A busy meeting was capped off by the decision to allow Domino’s Pizza to take a swing at some potholes.
The results of the most recent New Orleans City Council will likely prove positive for the city. Council members approved a resolution seeking solutions to address childhood trauma, a proposal that could allow for more affordable housing in the city and a $5,000 grant from Domino’s to repair to fix several of the city’s tire-eating monstrosities.
New Orleans won the pizza chain’s Paving for Pizza contest, and the council voted unanimously to approve the grant to the Department of Public Works.
Domino’s explained why they are getting into the infrastructure game on their contest website.
“We can’t stand by and let your cheese slide to one side, your toppings get un-topped or your boxes get flipped, so we’re helping to pave in in towns across the country to save your good pizza from these bad roads,” the company said.
In a city where pothole repair elicits great rejoicing, perhaps the most championed council votes had nothing to do with our crumbling roads.
The council approved a resolution asking that the Children and Youth Planning Board examine issues surrounding childhood trauma and provide recommendations. Community leaders from Central City and nonprofits working toward appropriate treatment of children in the justice system pleaded their case before the council, noting the many ways that growing up around violence and traumatic events can set children on a bad path. The council agreed with the presenters and encouraged the aforementioned agencies to provide potential solutions.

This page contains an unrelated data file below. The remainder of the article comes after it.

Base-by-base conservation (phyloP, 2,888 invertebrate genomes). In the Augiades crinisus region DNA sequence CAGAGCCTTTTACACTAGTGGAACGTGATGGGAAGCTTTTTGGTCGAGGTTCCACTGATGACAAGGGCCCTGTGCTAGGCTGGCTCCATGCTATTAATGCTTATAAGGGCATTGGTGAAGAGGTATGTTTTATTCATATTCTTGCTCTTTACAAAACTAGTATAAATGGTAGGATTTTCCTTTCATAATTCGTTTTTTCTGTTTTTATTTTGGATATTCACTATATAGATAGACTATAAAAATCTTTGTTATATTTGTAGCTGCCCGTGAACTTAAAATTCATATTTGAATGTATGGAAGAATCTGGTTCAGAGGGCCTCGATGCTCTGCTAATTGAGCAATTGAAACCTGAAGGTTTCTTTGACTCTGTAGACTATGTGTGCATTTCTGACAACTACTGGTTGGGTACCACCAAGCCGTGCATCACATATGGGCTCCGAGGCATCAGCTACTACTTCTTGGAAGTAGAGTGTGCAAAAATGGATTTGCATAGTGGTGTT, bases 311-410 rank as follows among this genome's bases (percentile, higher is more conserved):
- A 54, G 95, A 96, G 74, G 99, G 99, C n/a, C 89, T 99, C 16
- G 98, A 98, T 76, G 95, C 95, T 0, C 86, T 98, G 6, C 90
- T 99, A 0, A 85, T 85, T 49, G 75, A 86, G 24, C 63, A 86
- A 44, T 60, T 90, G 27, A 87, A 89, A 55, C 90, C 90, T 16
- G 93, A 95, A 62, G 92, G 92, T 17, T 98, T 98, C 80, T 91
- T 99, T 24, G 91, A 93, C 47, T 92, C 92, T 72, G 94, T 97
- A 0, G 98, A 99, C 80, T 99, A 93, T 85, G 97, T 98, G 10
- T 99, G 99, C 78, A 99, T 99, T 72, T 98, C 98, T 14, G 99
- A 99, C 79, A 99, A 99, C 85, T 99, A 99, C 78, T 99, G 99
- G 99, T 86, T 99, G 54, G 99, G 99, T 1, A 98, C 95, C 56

Council members also approved a proposal to advance a new affordable housing initiative. The proposal gives the council several options to enforce the requirement for new housing developments with at least 10 units to designate at least 12 percent of the units as affordable (or below market value).
NOLA.com reports that several council members expressed concern over how broad the proposal was, pointing out the fact that council members could create “affordable housing districts” as small as a single parcel of land, giving the ability to apply standards to some developments and not others.
However, the proposal was approved so that the City Planning Commission could move ahead with researching potential ways that the affordable housing initiatives could be enforced.